Our first meal in Paris wound up being our best meal in Paris. The food at Le Chateaubriand is unconventional, fresh, and entirely reasonable in price, and also accompanied by a comfortable, casual atmosphere. Jim and I shared an entree of raw shrimp and avocado puree, refreshingly drenched in lemon. Before ordering, our friend at the bar (who was actually the head chef) made sure we understood that these crevettes would be served to us raw. Once I saw the little guys I’ll admit it, I was a little nervous, but we were in Paris, and I just had to eat them. Dousing them in creamy avocado puree helped soothe my worries, at least for the moment.

My plat of poisson rouge also sang of citrus flavors, and was accompanied by sauces of avocado, mustard, and fennel. The fish was light and flaky, and introduced a different set of flavors with each sauce. Jim, who spent the trip researching steak frites and its many similar forms, had the filet de boeuf saignant with bok choy, and referred to it longingly during the rest of our week in Paris as the best beef he had sampled. And Jim ate a lot of beef that week. I tasted a bite, and I had to agree; the meat was soft, chewy, and wonderfully satisfying.

Our new friend stopped by our table every once in a while to raise his eyebrow at us and ask how we liked our food. We must have proved ourselves to him when we ordered the raw shrimp, because he certainly enjoyed checking in on us and making us laugh. Anyway, we loved that guy and we’re still talking about him, two weeks later. The rest of the staff was very nice and attentive as well, as were our neighboring French diners. When the woman at the next table received her dessert, a chocolate ganache accompanied with foam, I couldn’t hold back and declared “Look at that!” provoking friendly laughter. We repeated the scene again when I ordered it for myself, enjoying the temporary bond that good food can provide, even among people who don’t speak the same language. This rich, smooth chocolate dessert (pictured above), served with mango and foam, was the perfect introduction to our decadent vacation in Paris.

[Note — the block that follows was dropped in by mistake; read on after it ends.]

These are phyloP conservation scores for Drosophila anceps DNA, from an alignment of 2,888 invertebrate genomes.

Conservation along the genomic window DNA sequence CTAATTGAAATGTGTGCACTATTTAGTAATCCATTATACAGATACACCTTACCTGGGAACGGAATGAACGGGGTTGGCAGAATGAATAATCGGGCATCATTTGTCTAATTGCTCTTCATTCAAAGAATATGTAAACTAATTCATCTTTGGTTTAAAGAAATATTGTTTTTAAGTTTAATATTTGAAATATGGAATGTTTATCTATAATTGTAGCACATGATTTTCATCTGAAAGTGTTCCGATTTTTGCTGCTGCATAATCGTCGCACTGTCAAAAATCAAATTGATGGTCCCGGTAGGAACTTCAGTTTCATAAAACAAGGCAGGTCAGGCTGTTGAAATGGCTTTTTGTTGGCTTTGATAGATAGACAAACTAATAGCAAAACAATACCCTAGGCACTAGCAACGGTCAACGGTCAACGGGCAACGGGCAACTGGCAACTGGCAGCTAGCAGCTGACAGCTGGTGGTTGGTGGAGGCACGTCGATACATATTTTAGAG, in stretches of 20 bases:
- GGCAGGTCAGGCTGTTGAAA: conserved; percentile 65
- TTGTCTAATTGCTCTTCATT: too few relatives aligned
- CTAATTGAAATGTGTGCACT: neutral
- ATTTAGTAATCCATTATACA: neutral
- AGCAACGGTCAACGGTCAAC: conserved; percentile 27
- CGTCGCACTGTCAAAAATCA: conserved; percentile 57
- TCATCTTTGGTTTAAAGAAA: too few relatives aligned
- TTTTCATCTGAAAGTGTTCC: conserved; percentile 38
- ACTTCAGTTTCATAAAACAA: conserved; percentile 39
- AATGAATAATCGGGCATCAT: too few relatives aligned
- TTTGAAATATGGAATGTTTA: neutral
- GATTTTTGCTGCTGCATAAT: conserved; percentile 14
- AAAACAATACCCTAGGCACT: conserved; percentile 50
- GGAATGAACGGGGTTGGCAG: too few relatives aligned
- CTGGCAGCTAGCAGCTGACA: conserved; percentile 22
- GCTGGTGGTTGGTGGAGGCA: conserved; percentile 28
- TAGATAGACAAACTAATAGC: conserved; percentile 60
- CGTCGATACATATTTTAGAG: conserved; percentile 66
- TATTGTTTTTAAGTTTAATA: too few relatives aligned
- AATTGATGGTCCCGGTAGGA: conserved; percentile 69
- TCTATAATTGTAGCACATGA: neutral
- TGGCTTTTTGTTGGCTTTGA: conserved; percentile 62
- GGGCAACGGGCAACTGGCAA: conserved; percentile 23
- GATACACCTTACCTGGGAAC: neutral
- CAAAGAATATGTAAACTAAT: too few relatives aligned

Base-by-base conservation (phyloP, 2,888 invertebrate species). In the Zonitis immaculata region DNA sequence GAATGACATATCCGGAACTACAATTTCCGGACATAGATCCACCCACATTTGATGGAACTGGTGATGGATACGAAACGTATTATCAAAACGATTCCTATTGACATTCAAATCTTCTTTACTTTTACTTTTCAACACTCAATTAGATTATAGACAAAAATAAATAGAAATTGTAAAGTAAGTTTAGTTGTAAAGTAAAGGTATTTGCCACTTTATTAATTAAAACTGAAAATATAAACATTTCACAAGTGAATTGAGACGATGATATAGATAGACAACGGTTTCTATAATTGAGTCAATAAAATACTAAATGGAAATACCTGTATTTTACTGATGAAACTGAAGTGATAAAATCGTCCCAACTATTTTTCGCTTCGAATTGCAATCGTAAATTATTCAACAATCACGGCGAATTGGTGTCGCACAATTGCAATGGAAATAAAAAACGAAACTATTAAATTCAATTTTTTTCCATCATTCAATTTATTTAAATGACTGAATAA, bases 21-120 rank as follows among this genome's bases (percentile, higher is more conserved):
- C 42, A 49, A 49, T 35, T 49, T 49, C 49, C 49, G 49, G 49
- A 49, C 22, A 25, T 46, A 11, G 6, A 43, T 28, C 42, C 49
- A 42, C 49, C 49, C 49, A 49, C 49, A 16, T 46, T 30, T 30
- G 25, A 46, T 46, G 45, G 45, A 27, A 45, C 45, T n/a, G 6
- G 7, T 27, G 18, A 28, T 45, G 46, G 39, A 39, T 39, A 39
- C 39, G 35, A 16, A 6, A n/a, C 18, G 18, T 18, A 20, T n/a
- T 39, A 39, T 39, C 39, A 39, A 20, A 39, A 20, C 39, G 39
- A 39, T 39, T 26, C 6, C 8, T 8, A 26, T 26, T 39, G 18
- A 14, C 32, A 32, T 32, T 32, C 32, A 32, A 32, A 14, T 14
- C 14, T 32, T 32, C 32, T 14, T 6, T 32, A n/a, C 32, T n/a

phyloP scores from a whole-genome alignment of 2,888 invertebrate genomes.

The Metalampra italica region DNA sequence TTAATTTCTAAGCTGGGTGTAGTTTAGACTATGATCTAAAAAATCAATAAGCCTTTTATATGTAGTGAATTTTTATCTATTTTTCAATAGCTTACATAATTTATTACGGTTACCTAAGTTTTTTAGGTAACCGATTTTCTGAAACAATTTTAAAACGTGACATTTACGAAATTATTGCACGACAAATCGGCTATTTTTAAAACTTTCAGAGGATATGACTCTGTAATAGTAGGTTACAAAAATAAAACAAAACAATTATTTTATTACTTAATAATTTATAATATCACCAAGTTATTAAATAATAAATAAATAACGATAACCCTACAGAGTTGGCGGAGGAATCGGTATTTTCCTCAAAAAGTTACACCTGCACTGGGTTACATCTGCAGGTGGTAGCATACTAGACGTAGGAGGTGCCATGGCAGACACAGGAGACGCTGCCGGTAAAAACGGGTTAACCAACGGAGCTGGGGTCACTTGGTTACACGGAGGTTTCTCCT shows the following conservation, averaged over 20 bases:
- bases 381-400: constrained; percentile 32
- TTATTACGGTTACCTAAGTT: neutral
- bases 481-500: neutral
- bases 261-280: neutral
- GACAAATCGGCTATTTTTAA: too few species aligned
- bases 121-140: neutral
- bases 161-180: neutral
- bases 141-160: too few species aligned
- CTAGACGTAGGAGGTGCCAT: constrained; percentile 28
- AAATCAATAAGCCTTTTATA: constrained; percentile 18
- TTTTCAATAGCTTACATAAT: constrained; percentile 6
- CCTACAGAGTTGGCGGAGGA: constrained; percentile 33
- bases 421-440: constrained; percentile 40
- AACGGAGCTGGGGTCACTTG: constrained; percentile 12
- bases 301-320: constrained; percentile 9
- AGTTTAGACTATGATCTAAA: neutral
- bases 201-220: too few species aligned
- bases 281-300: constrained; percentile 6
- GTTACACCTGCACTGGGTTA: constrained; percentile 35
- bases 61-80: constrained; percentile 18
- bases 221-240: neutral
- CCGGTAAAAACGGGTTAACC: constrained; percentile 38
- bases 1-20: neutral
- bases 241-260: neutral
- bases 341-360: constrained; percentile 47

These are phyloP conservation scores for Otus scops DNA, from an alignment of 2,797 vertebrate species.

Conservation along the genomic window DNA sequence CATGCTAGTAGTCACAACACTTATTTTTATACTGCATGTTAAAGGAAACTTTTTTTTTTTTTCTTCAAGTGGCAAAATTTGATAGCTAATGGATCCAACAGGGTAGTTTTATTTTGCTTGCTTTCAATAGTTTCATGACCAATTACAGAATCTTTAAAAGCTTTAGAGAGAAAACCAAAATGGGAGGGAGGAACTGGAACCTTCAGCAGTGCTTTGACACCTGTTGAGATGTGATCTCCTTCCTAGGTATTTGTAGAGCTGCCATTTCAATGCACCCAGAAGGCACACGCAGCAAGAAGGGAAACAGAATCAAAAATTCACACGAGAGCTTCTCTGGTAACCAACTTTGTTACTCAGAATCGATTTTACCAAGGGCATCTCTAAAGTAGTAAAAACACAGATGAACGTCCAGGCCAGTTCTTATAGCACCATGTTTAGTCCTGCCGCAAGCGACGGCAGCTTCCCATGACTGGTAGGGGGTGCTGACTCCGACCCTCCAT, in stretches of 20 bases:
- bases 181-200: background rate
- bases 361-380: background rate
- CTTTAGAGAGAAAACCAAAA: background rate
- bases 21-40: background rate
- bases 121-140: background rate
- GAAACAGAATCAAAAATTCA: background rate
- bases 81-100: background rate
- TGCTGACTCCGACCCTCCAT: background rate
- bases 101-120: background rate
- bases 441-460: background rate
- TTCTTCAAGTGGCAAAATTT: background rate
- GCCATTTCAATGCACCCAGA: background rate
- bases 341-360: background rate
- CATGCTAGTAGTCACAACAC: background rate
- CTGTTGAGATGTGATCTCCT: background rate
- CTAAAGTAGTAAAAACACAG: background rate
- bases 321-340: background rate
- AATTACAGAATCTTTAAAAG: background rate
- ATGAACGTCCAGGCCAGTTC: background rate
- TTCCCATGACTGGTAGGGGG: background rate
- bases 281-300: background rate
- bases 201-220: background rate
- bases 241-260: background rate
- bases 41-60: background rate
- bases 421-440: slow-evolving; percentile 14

As we spent the rest of the week getting rejected from several of the other restaurants we wanted to try, we thought back often to Le Chateaubriand, tempted to see if our luck could possibly strike twice. But as Jim wisely said, the meal was too perfect a memory; we needed to savor it and consider ourselves lucky to have experienced it. And I agreed.

Le Chateaubriand  129 Avenue Parmentier, 11th Arrondissement (T): 33 1 01 43 5745 95

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Pasta alla Norma

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I’ve made a lot of pasta in my day. I’m always looking to try new recipes, but like many of us, I have a few staples that I return to often. Pasta with eggplant, often known as pasta alla norma, is one of my favorites. I learned how to make it about 12 years ago, when I spent a summer living with my aunt and cousins in Puglia, Italy. So, when I first noticed another recipe for this dish in Jamie’s Italy, I quickly turned the page. What could Jamie possibly teach me–or my aunt, for that matter–about this Southern Italian classic?